Are educational games taking advantage of social learning?

Games-based learning (GBL) strategies are engaging, fun, and effective. The most-utilized games fall into the Cooney Center’s definition of short-form games, focused largely on content recall with one player interacting with the software – and (hopefully) the teacher in the background monitoring progress and adjusting teaching. But that’s only one aspect of what games can accomplish.

If that’s all we ask, we are short-changing the potential that GBL holds to play a part in transforming education. Let’s explore one aspect of GBL’s potential in more detail.

Respect that people are social learners. They make meaning from, with, and for each other.


The premise is rooted in social learning, which could be an entirely separate post. But suffice it to say, that social learning emphasizes the role of others in how we make meaning. Others provide models; we learn from and with them. Much of what we learn and share is for others.  It’s how we validate, amend or reject our ideas.  Social learning is highly dependent upon the structure of the environment in facilitating others in the learning process.

This is an environment that schools (and most of our games) – despite having lots of people – do not naturally foster. Learning in schools is largely a conversation between one student and the teacher (or one student and a game-designer). Models for learning – even the rare student exemplar – are generally reluctant to be shared because in rote learning situations these models are seen as a stepping stone to copying and regurgitation – and that’s correct… and also where the problem lies.
When we don’t set up experiences where students can see each other’s thinking, results, and rationale, we’re not taking advantage of all those collective learning experiences. Instead, we have 25 one-way conversations with teachers (or game-designers)  – where Student A is largely ignorant of how Student B approached the problem.
One solution is Problem-Based Learning. PBL advocates know this, and structure environments where social learning is encouraged.  The next step for Games-Based Learning advocates is to establish these types of naturally interactive environments:
  • where the intelligent application of content is required,
  • where multiple correct answers are possible,
  • where students can learn from one another, and
  • where students are intrinsically motivated to find the best solutions to authentic problems.
Now educators (and game-designers) can rightfully argue that most accountability metrics measure fragmented learning, and therefore throw up their hands and revert to the teaching the testable content. But certainly there’s some room where we can apply all the benefits of GBL (engagement, fun, clear sense of purpose) with the open-ended PBL approach – an approach where we ask ourselves, How can I approach this content in a way that has students practicing skills and thinking like a _______?”  (INSERT YOUR FAVORITE ! historian, mathematician, physicist, writer, etc.).  That’s our next step – for educators and game-designers.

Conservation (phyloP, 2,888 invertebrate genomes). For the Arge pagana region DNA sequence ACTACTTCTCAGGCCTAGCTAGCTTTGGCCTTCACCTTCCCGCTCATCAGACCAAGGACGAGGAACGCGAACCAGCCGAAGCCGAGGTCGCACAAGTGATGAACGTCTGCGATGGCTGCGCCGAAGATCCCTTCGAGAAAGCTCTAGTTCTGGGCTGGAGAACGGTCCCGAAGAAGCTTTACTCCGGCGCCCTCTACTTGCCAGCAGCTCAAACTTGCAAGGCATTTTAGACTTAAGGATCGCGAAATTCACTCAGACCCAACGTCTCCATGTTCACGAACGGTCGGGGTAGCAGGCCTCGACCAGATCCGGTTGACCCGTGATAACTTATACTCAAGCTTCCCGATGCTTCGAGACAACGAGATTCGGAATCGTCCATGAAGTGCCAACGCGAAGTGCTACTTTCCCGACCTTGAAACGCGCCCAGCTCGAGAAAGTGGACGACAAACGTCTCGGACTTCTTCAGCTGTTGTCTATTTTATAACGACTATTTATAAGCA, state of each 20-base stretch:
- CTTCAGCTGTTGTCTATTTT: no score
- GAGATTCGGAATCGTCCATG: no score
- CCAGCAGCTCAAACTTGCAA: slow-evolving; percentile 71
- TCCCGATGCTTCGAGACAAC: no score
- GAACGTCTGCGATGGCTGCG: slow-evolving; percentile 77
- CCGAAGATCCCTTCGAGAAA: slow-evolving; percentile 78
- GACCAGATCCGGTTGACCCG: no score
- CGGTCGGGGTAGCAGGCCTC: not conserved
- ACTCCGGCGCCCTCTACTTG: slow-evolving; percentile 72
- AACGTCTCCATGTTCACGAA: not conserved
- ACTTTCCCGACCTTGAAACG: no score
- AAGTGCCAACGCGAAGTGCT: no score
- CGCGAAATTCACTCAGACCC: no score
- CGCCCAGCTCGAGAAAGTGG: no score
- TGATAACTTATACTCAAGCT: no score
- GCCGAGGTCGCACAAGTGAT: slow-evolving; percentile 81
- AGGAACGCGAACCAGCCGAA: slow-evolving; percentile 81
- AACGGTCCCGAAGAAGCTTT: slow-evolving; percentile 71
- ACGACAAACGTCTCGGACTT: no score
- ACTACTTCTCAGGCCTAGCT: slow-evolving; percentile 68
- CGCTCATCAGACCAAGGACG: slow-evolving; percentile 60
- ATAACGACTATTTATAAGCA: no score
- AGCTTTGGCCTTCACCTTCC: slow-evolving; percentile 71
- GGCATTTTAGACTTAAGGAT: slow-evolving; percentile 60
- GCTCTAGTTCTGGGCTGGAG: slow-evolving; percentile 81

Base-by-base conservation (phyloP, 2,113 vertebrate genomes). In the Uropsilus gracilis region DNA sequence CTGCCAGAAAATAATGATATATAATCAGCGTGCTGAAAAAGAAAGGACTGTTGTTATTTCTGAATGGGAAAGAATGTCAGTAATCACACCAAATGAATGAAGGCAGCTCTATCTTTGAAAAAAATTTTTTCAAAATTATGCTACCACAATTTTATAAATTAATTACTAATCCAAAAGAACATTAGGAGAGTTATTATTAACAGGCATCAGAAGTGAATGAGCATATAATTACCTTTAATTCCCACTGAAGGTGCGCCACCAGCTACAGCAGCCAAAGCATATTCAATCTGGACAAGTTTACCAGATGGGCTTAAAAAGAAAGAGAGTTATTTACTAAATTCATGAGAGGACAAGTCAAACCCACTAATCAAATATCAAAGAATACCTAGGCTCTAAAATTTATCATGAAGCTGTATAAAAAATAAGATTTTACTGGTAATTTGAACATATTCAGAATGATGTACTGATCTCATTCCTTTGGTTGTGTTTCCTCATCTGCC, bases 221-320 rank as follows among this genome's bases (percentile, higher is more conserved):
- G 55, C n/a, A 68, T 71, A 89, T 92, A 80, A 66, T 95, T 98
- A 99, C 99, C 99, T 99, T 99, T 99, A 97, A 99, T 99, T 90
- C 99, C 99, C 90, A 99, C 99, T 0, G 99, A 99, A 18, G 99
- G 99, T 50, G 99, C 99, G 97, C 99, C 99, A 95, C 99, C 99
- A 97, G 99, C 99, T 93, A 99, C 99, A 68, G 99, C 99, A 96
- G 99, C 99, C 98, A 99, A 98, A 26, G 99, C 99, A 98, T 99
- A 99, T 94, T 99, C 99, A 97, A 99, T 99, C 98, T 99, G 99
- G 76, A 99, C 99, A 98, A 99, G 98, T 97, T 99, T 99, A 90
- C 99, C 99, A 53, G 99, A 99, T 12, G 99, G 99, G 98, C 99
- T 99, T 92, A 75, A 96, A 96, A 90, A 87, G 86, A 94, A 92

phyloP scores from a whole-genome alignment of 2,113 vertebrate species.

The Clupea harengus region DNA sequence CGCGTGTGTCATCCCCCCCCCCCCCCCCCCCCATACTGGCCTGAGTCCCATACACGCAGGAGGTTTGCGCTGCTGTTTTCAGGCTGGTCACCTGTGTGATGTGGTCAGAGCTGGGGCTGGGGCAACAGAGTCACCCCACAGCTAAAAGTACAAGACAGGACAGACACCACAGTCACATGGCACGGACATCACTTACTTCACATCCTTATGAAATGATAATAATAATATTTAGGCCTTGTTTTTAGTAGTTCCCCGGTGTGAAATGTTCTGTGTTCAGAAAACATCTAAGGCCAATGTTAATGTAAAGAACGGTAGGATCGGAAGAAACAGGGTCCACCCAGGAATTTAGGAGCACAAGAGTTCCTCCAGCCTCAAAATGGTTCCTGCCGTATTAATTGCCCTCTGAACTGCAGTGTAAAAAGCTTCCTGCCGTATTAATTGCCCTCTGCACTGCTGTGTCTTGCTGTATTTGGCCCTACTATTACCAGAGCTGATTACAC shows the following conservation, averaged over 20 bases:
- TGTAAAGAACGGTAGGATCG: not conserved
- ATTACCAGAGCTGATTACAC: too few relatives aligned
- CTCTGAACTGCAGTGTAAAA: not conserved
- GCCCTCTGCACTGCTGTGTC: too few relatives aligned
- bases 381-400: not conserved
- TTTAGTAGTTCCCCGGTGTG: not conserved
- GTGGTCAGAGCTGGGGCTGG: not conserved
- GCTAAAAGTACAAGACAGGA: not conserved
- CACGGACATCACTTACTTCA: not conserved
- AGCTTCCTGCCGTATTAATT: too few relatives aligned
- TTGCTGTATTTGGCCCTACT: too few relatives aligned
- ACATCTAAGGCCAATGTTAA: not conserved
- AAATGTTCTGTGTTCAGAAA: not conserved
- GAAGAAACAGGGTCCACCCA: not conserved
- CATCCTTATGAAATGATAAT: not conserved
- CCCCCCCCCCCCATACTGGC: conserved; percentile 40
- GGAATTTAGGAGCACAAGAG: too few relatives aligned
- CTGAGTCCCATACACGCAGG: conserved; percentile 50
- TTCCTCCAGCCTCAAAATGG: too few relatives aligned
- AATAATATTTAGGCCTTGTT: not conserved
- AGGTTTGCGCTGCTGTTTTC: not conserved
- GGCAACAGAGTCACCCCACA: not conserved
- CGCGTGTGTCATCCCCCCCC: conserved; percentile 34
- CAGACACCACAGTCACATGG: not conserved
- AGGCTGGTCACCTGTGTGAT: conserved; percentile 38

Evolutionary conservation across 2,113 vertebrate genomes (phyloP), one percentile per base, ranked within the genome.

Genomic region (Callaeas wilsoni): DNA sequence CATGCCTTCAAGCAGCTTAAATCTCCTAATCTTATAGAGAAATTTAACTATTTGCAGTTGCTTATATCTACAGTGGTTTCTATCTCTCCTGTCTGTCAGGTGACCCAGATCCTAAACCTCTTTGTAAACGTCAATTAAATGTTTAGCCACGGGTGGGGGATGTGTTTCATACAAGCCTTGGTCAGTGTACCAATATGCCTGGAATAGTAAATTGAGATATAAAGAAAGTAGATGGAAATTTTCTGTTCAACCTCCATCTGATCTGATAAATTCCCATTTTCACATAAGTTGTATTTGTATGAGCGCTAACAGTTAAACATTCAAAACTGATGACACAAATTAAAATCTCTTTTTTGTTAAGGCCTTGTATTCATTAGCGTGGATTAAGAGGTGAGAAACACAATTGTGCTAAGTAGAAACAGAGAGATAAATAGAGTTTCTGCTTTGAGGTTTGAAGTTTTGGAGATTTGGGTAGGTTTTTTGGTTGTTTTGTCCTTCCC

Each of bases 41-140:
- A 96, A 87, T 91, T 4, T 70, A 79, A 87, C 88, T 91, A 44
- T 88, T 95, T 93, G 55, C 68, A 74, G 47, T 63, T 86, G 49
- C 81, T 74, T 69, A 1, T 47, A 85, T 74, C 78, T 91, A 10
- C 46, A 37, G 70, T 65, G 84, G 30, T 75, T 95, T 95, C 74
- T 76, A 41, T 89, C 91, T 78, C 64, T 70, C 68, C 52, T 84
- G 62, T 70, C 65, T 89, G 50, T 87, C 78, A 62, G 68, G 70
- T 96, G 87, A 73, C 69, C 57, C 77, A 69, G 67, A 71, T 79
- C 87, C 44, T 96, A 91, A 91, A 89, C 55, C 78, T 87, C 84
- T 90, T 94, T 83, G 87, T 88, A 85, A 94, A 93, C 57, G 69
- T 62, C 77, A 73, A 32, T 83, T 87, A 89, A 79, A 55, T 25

These are the environments that foster social learning, where students can explain and test out their ideas. And, in the process, learning becomes a lot more relevant.

 

GBL and PBL: Can we play matchmaker?

(This post was originally shared on ASCD’s SmartBrief and is modified from it’s earlier post.)

GBL and PBL Sitting In A Tree.  K-I-S-S-I-N-G

“Hello Games-Based Learning; this is Problem-Based Learning.”

Like two pandas in a zoo, we need to do all we can to ensure that these two find a soul mate in one another.

Games, by definition, are meant to be fun. But, in the race to transform schools, we’re missing out if the goal of games-based learning is to help us run that race faster or provide students with more fun while they run. We’re running towards the wrong finish line.

Games transform education and learning. The question is: transform “towards what end?”  If our goal for games is to take traditional school content — multiplication tables — and spice it up as more fun for students, then we are missing a golden opportunity.

In the 2013 research from the Joan Ganz Cooney Center on short-form games  (quick tools for practice) versus long-form games  (higher-order thinking skills better aligned to the Common Core), they rightly advocate that there is significant potential for these long-form games to transform education.